Snapchat took a risk in 2013. The launch of Stories was one that some people weren’t impressed with when it first started out, but it has since become one of the app’s key features. There’s something about Snapchat’s multitude of features – text chat, photo chat and stories – which doesn’t deviate from its core message. This is in contrast to Facebook Messenger, which launched a worryingly similar version of ‘stories’ – called Messenger Day – on its app today.
It’s been dubbed a ‘clone’ by some tech websites, and it’s likely that not everyone will approve of the new update. Granted, people had a similar reaction to Instagram, but it’s slowly being warmed to.
What made Instagram Stories ‘work’ (something to be debated) was the fact that Stories was on-brand. The app has always been about sharing photos and videos as a snapshot of your day. It works. Messenger – as the name suggests – has always been about messages on the most basic of terms. For a long time, it’s been through GIFs, photos, texts and videos. The app has always been grounded to its role as a basic messaging tool. To add something which is about sharing photos and videos ‘as they happen’ is a bizarre and wrong step to take for the app.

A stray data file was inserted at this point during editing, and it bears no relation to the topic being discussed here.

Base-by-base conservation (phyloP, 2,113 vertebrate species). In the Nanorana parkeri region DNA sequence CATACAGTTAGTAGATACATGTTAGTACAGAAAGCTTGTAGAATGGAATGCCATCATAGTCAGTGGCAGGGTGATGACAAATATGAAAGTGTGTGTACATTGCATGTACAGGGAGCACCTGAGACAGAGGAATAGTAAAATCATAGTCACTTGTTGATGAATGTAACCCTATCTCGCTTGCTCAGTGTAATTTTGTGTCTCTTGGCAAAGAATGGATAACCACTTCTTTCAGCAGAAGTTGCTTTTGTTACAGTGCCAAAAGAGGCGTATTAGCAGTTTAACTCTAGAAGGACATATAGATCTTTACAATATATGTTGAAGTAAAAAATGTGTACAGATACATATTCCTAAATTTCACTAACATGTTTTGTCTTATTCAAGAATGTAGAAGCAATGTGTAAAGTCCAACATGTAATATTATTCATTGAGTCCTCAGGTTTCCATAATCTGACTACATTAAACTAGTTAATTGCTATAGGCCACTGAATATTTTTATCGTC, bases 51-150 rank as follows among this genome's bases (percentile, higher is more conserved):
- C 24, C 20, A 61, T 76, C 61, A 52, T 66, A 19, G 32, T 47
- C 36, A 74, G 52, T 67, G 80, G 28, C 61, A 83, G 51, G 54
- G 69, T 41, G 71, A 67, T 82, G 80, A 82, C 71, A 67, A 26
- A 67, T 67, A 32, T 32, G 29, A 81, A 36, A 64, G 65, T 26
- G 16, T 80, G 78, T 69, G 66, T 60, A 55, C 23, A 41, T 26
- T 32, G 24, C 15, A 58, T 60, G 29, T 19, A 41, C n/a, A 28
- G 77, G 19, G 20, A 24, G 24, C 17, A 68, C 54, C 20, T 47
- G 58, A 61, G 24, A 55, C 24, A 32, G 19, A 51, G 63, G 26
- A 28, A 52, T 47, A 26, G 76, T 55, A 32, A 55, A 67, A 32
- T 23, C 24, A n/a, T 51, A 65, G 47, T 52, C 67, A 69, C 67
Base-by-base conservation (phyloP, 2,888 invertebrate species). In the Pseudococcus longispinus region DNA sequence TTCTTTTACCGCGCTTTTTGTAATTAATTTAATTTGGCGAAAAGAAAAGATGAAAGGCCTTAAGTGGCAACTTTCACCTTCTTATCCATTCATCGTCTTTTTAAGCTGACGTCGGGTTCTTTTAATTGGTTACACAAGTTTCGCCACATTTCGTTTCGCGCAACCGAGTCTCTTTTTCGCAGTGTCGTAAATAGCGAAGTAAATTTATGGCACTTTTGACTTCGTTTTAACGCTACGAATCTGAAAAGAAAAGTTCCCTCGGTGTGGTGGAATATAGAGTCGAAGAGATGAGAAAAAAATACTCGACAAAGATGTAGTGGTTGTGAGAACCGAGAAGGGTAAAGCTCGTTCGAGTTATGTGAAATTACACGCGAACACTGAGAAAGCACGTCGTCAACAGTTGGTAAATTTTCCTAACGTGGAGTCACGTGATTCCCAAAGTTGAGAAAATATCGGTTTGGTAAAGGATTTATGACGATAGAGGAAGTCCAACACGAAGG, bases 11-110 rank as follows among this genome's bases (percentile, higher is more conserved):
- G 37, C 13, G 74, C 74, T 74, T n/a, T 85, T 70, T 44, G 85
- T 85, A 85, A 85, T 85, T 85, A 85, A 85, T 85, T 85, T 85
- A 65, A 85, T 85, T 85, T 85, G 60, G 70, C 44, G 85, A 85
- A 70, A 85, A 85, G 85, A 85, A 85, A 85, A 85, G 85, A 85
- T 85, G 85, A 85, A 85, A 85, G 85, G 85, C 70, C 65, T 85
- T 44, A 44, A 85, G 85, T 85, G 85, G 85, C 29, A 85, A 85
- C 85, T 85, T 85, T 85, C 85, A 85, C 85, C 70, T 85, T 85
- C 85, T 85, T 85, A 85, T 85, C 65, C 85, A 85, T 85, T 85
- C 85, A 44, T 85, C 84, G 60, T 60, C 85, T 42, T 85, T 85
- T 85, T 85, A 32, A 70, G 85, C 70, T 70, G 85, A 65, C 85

Plus, it doesn’t compete against Instagram, since they are both owned by Facebook. Whilst Zuckerberg’s platform has the most users (1.86 billion people compared to Snapchat’s 160 million daily users), why would Facebook introduce a feature on Messenger which is already available on Instagram?
There’s a right way to jump on a technological bandwagon, and this isn’t it. Breaking away from the aforementioned ‘core’ definition is brave, but it won’t work when the industry is all about creating a multi-tool app with one sole purpose.